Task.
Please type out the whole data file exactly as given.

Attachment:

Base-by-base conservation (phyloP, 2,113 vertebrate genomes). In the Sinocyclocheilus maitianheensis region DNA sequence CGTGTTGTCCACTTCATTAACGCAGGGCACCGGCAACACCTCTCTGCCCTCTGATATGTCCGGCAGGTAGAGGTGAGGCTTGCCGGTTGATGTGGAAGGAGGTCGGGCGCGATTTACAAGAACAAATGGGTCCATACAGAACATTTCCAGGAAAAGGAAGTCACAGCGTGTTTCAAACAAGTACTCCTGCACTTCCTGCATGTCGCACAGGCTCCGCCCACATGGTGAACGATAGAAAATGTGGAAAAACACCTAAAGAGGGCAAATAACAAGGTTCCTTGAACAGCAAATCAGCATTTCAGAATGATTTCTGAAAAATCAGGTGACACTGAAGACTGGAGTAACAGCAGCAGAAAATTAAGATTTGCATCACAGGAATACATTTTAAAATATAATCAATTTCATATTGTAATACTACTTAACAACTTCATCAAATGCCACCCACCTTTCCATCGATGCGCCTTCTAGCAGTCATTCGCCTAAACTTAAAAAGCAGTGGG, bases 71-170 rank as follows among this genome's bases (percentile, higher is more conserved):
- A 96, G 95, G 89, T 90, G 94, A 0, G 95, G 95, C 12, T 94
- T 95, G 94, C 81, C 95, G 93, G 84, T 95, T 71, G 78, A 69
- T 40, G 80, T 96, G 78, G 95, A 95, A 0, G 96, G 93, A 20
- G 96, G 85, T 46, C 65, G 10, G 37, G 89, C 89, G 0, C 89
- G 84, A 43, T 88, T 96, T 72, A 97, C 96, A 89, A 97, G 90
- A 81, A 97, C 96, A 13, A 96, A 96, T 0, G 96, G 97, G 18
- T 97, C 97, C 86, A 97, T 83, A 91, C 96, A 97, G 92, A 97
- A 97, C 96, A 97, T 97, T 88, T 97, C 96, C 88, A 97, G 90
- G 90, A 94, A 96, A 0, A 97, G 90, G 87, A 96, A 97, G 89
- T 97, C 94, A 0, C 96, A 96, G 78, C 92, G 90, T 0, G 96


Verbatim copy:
Base-by-base conservation (phyloP, 2,113 vertebrate genomes). In the Sinocyclocheilus maitianheensis region DNA sequence CGTGTTGTCCACTTCATTAACGCAGGGCACCGGCAACACCTCTCTGCCCTCTGATATGTCCGGCAGGTAGAGGTGAGGCTTGCCGGTTGATGTGGAAGGAGGTCGGGCGCGATTTACAAGAACAAATGGGTCCATACAGAACATTTCCAGGAAAAGGAAGTCACAGCGTGTTTCAAACAAGTACTCCTGCACTTCCTGCATGTCGCACAGGCTCCGCCCACATGGTGAACGATAGAAAATGTGGAAAAACACCTAAAGAGGGCAAATAACAAGGTTCCTTGAACAGCAAATCAGCATTTCAGAATGATTTCTGAAAAATCAGGTGACACTGAAGACTGGAGTAACAGCAGCAGAAAATTAAGATTTGCATCACAGGAATACATTTTAAAATATAATCAATTTCATATTGTAATACTACTTAACAACTTCATCAAATGCCACCCACCTTTCCATCGATGCGCCTTCTAGCAGTCATTCGCCTAAACTTAAAAAGCAGTGGG, bases 71-170 rank as follows among this genome's bases (percentile, higher is more conserved):
- A 96, G 95, G 89, T 90, G 94, A 0, G 95, G 95, C 12, T 94
- T 95, G 94, C 81, C 95, G 93, G 84, T 95, T 71, G 78, A 69
- T 40, G 80, T 96, G 78, G 95, A 95, A 0, G 96, G 93, A 20
- G 96, G 85, T 46, C 65, G 10, G 37, G 89, C 89, G 0, C 89
- G 84, A 43, T 88, T 96, T 72, A 97, C 96, A 89, A 97, G 90
- A 81, A 97, C 96, A 13, A 96, A 96, T 0, G 96, G 97, G 18
- T 97, C 97, C 86, A 97, T 83, A 91, C 96, A 97, G 92, A 97
- A 97, C 96, A 97, T 97, T 88, T 97, C 96, C 88, A 97, G 90
- G 90, A 94, A 96, A 0, A 97, G 90, G 87, A 96, A 97, G 89
- T 97, C 94, A 0, C 96, A 96, G 78, C 92, G 90, T 0, G 96